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An excerpt from www.HouseOfNames.com archives copyright 2000 - 2017


A family of Strathclyde-Briton were the first to use the name Inyonay. They lived in Dumfriesshire.

Inyonay Early Origins



The surname Inyonay was first found in Dumfriesshire (Gaelic: Siorrachd Dhn Phris), a Southern area, bordering on England that today forms part of the Dumfries and Galloway Council Area.

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Inyonay Spelling Variations


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Inyonay Spelling Variations



In the era before dictionaries, there were no rules governing the spelling or translation of names or any other words. Consequently, there are an enormous number of spelling variations in Medieval Scottish names. Inyonay has appeared as Annan, Annand, Annandale, Annardale, Annadaill, Annane, Annanie, Inyaney, Innieney, Inyoney, Inyanee, Aneny and many more.

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Inyonay Early History


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Inyonay Early History



This web page shows only a small excerpt of our Inyonay research. Another 173 words (12 lines of text) covering the years 1249, 1255, 1328, 1633 and 1689 are included under the topic Early Inyonay History in all our PDF Extended History products and printed products wherever possible.

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Inyonay Early Notables (pre 1700)


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Inyonay Early Notables (pre 1700)



Another 40 words (3 lines of text) are included under the topic Early Inyonay Notables in all our PDF Extended History products and printed products wherever possible.

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The Great Migration


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The Great Migration



The freedom, opportunity, and land of the North American colonies beckoned. There, Scots found a place where they were generally free from persecution and where they could go on to become important players in the birth of new nations. Some fought in the American War of Independence, while others went north to Canada as United Empire Loyalists. The ancestors of all of these Scottish settlers have been able to recover their lost national heritage in the last century through highland games and Clan societies in North America. Among them: J. L. Annan arrived in San Francisco, California, in 1850; and William Annan arrived in Philadelphia, Pennsylvania, in 1875; with his brother.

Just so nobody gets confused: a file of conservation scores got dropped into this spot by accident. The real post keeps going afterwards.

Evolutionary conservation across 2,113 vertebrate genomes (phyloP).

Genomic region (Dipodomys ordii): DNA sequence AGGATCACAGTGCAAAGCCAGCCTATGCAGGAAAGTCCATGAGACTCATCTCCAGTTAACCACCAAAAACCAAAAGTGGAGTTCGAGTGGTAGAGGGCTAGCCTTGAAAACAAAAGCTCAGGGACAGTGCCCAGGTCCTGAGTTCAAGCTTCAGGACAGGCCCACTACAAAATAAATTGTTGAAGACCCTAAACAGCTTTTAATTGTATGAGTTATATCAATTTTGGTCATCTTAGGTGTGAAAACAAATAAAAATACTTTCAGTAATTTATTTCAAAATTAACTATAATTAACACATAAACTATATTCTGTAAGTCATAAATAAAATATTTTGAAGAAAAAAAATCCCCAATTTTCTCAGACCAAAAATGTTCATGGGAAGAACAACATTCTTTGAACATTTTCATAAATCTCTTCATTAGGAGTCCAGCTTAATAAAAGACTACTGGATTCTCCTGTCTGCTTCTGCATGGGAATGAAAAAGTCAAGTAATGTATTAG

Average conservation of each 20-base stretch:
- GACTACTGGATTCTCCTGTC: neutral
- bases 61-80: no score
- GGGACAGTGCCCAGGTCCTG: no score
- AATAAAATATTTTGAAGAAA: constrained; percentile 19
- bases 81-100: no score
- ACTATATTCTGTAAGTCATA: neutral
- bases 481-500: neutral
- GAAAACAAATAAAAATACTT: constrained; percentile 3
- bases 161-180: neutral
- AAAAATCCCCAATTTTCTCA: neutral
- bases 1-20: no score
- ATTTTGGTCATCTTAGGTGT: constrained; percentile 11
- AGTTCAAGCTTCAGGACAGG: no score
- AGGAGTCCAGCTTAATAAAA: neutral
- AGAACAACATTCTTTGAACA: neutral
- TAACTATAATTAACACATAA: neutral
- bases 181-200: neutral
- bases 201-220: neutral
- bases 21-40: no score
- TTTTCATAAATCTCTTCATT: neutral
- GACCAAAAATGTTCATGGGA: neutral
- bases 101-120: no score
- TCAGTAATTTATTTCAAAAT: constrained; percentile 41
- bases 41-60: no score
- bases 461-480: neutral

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Motto


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Motto



The motto was originally a war cry or slogan. Mottoes first began to be shown with arms in the 14th and 15th centuries, but were not in general use until the 17th century. Thus the oldest coats of arms generally do not include a motto. Mottoes seldom form part of the grant of arms: Under most heraldic authorities, a motto is an optional component of the coat of arms, and can be added to or changed at will; many families have chosen not to display a motto.

Motto: Sperabo
Motto Translation: I will hope.


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Inyonay Family Crest Products


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Inyonay Family Crest Products




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See Also


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See Also




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Citations


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Citations



    Other References

    1. Best, Hugh. Debrett's Texas Peerage. New York: Coward-McCann, 1983. Print. (ISBN 069811244X).
    2. The Norman People and Their Existing Descendants in the British Dominions and the United States Of America. Baltimore: Genealogical Publishing, 1975. Print. (ISBN 0-8063-0636-X).
    3. Burke, Sir Bernard. Genealogical and Heraldic History of the Peerage and Baronetage, The Privy Council, Knightage and Compainonage. London: Burke Publishing, 1921. Print.
    4. Prebble, John. The Highland Clearances. London: Secker & Warburg, 1963. Print.
    5. Barrow, G.W.S Ed. The Charters of David I The Written Acts of David I King of Scots, 1124-53 and of His Son Henry, Earl of Northumerland, 1139-52. Woodbridge: The Boydell Press, 1999. Print.
    6. Robb H. Amanda and Andrew Chesler. Encyclopedia of American Family Names. New York: Haper Collins, 1995. Print. (ISBN 0-06-270075-8).
    7. Skene, William Forbes Edition. Chronicles of the Picts, Chronicles of the Scots and Other Early Memorials of Scottish History. Edinburgh: H.M. General Register House, 1867. Print.
    8. Bain, Robert. The Clans and Tartans of Scotland. Glasgow & London: Collins, 1968. Print. (ISBN 000411117-6).
    9. Martine, Roddy, Roderick Martine and Don Pottinger. Scottish Clan and Family Names Their Arms, Origins and Tartans. Edinburgh: Mainstream, 1992. Print.
    10. Weis, Frederick Lewis, Walter Lee Sheppard and David Faris. Ancestral Roots of Sixty Colonists Who Came to New England Between 1623 and 1650 7th Edition. Baltimore: Genealogical Publishing, 1992. Print. (ISBN 0806313676).
    11. ...

    The Inyonay Family Crest was acquired from the Houseofnames.com archives. The Inyonay Family Crest was drawn according to heraldic standards based on published blazons. We generally include the oldest published family crest once associated with each surname.

    This page was last modified on 20 June 2013 at 14:29.

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